Collective (Telic) Virtue Epistemology

In Mark Alfano, Jeroen de Ridder & Colin Klein (eds.), Social Virtue Epistemology. London: Routledge (2020)
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A new way to transpose the virtue epistemologist’s ‘knowledge = apt belief’ template to the collective level, as a thesis about group knowledge, is developed. In particular, it is shown how specifically judgmental belief can be realised at the collective level in a way that is structurally analogous, on a telic theory of epistemic normativity (e.g., Sosa 2020), to how it is realised at the individual level—viz., through a (collective) intentional attempt to get it right aptly (whether p) by alethically affirming that p. An advantage of the proposal developed is that it is shown to be compatible with competing views—viz., joint acceptance accounts and social-distributive accounts—of how group members must interact in order to materially realise a group belief. I conclude by showing how the proposed judgment-focused collective (telic) virtue epistemology has important advantages over a rival version of collective virtue epistemology defended in recent work by Jesper Kallestrup (2016).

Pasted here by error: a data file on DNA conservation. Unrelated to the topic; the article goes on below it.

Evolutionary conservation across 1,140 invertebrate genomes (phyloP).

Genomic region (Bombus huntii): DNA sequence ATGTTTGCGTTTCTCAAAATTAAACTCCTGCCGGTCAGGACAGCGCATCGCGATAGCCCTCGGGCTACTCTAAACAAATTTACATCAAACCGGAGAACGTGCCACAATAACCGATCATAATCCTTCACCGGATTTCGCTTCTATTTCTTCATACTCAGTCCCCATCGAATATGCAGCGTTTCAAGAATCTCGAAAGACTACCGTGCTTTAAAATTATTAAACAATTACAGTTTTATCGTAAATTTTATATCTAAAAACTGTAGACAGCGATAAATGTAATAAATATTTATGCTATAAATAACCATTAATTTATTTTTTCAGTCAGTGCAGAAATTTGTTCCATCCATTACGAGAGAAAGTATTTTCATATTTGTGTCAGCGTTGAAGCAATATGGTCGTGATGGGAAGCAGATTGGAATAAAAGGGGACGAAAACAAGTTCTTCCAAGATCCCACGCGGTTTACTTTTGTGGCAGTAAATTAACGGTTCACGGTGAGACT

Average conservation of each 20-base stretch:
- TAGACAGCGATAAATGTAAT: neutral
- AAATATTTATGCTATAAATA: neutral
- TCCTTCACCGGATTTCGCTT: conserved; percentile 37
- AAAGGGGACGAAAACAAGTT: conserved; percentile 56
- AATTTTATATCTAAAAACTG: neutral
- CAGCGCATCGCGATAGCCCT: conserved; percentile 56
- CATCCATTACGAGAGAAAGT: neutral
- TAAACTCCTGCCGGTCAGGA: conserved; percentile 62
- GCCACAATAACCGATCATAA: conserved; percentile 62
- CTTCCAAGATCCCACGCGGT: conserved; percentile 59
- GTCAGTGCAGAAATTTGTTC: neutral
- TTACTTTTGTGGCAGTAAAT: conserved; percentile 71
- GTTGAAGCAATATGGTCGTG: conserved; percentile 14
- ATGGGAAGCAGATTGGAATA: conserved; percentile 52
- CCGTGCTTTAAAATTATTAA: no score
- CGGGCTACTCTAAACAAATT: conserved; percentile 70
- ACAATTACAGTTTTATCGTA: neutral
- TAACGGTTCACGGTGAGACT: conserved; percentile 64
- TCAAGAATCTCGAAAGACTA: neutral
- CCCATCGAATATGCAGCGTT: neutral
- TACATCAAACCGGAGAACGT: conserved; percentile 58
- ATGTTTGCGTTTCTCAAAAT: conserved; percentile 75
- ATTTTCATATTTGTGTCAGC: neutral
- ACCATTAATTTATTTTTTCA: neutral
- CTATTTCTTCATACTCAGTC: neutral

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J. Adam Carter
University of Glasgow


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